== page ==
The launch was the easiest part. Unlike the Americans, the Russians don't go in for big build-ups, not even a countdown. The craft has just a small red LCD clock that ticks away the seconds.
When the engines fire, the noise inside is less than for the people watching. You are very insulated in the spacecraft and feel only a little vibration - nothing more than in a train or a heavily loaded aircraft taking off. The entire launch takes eight minutes, by which time the spacecraft is 200 miles above the Earth's surface.
You feel as if you are stationary - even though the spacecraft is travelling at 18,000 miles an hour. Just like on a train, once you reach a constant speed, unless you look out of the window you can forget you are going along.
When I did look out of the window it was amazing. I must have got some of the best holiday snaps ever. The view is spectacular and you never get tired of looking at it. We were going round the Earth 16 times every 24 hours and looking at it from a different angle each time.
The Earth looked like it does in pictures only more vibrant. The sea was a kind of azure blue, and looked as if it went deep into the earth. The clouds were so bright it hurt your eyes to look at them for too long. I expected the land to look quite green but most of it was a muddy grey colour.
The effects of people were obvious. I couldn't see the Great Wall of China because every time we passed over it was cloudy or at night. But in North America and Australia, the long straight roads running across desert areas were easily visible. You could see the wakes of ships - although you couldn't see the ships themselves - and the vapour trails of aircraft. In Europe and the Far East they were criss-crossing all over the place but the southern Hemisphere had very few.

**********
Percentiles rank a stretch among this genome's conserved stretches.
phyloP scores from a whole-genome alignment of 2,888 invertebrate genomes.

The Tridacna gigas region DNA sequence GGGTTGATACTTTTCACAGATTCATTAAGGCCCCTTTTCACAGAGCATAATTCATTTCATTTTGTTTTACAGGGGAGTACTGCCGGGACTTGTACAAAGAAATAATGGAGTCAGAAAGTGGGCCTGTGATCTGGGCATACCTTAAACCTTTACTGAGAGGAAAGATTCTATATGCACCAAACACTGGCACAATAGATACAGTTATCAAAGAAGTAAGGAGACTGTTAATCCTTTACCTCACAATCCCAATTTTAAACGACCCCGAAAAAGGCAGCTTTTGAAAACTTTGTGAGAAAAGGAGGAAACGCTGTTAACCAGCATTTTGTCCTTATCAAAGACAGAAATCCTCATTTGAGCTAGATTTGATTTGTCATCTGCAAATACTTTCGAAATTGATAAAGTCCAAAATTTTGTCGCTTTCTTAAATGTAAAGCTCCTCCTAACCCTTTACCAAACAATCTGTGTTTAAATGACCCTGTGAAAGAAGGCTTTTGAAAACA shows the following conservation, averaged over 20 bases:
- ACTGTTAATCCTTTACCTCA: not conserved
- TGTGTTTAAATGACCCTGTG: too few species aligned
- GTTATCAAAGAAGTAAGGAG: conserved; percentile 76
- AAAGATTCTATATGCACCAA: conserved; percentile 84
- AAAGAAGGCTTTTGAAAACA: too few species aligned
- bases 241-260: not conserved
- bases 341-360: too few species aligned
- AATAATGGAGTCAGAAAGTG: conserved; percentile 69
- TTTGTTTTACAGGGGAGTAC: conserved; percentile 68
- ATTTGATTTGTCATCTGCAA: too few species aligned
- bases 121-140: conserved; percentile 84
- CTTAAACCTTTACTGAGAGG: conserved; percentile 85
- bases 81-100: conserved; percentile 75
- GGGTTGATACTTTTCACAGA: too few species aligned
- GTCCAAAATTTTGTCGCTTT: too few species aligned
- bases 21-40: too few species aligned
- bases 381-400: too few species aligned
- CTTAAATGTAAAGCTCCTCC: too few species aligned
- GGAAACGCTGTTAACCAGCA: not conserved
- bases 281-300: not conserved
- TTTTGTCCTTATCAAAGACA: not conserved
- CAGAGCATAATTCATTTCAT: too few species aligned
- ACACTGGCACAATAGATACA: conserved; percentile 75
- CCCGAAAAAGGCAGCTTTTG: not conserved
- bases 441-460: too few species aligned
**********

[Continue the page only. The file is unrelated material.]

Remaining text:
When I go on holiday I love sampling foreign food; it can teach you a lot about a country. But if you had paid for the food I ate, you would have sent it back. It was so bland - tinned fish, black bread, tubes of cream cheese and dried cabbage soup. I did manage to smuggle in an orange, though.
A lot of work was crammed into those eight days - we were working 14 to 16 hours a day, and most of our spare time was spent looking out of the window. We had a guitar and a keyboard, as well as our own radio station, so we had contact with Earth.
I have few souvenirs of my trip - my space suit was auctioned off with a whole lot of Russian space hardware in the United States. But I still have my flight clothes - a kind of glorified tracksuit - my notes, and my hygiene pack.
Being weightless is a fantastic feeling. It's the most natural, relaxing sensation you can imagine. But when I got back to Earth I was incredibly wobbly - I practically had to teach myself how to walk again.
Helen Sharman, a former technologist with Mars Confectionery, became Britain's first astronaut in March 1991 when she joined the Anglo-Soviet Juno space project. She now works as a lecturer and broadcaster, and presents 'The Greats:Science and Inventors' on the BBC Learning Zone on September 7, 2-4am.